Bangladeshi hilsa is considered a delicacy in West Bengal, and people are willing to pay high prices for it. ‘Padmar ilish’ (hilsa from river Padma in Bangladesh) is believed to be of superior quality in taste.
“The special permission was signed last (Thursday) night and we were informed about it,” said Syed Anwar Maqsood, secretary, Fish Importers’ Association. “Nearly 200 fish exporters from Bangladesh had sought permission from the government to export fish to India. Out of them only nine have been given permission. The entire quantity will land in Kolkata by next week. It will enter West Bengal through the Benapole-Petrapole border.”
There is a huge demand for hilsa fish from Bangladesh among Bengalis living in different parts of the country, said Maqsood.
The hilsa that will come from Bangladesh will vary between 800 and 1,200 grams. “The wholesale rate of hilsa will be around Rs 800-1,400 per kg depending upon the size,” said Maqsood, who is also the secretary of Howrah Wholesale Fish Market.
In 2019, the Sheikh Hasina government had lifted the export ban on hilsa for a temporary period from September 28 to October 10 and had sent 500 tonnes of hilsa fish as a Durga Puja gift. But after October 10 exports to India completely stopped again.
This year the supply of hilsa from West Bengal has not been encouraging. The landing has been less. Only four-five days ago, fishermen were able to catch around 150 tonnes of hilsa which is inadequate to meet the demand from the state alone.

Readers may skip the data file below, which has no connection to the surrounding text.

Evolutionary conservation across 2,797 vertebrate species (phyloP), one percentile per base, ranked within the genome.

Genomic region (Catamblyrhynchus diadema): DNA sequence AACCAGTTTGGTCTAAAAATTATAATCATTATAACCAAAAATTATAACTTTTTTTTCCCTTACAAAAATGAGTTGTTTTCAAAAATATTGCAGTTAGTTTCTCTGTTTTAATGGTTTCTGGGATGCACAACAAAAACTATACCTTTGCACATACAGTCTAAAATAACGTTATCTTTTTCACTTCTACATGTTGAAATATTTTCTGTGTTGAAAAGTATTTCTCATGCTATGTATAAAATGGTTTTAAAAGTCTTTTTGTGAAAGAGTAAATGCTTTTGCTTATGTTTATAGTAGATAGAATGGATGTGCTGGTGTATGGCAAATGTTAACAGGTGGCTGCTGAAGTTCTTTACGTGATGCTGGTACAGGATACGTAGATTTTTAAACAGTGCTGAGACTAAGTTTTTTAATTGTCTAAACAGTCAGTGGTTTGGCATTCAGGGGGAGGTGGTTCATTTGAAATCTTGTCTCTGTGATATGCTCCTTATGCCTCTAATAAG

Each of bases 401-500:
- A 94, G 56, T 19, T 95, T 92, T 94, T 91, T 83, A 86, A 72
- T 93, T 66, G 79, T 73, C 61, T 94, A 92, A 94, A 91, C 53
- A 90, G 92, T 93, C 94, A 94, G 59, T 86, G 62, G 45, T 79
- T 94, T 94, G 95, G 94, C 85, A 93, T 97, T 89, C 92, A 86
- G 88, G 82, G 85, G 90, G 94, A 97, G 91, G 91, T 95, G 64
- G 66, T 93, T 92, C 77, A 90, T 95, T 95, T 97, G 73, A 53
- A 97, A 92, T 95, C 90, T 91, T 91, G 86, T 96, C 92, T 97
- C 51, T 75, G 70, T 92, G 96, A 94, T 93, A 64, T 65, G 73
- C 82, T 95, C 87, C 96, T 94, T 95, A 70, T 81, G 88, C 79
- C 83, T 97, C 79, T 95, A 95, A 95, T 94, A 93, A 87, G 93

Hilsa fish has been entering India from Bangladesh through the illegal route. The Border Security Force (BSF) had seized 200 kg of the prized hilsa fish on September 4 while it was being smuggled into India from Bangladesh through the border in West Bengal, said an official.
A BSF patrol team, on noticing that four-five persons were trying to wade through a water body with loads on their heads towards India from Bangladesh in the Kalyani border outpost area, tried to stop them. They managed to flee the spot, but left their belongings behind, said a BSF official, who did not wish to be identified. The BSF team recovered four big plastic containers hidden under water hyacinth, with 200 kg hilsa worth around Rs 2.4 lakh in the Indian market.
The seized fish was handed over to the customs office at Petrapole. The BSF has seized 2,800 kg of hilsa fish so far this year while being smuggled into India from Bangladesh, said the official.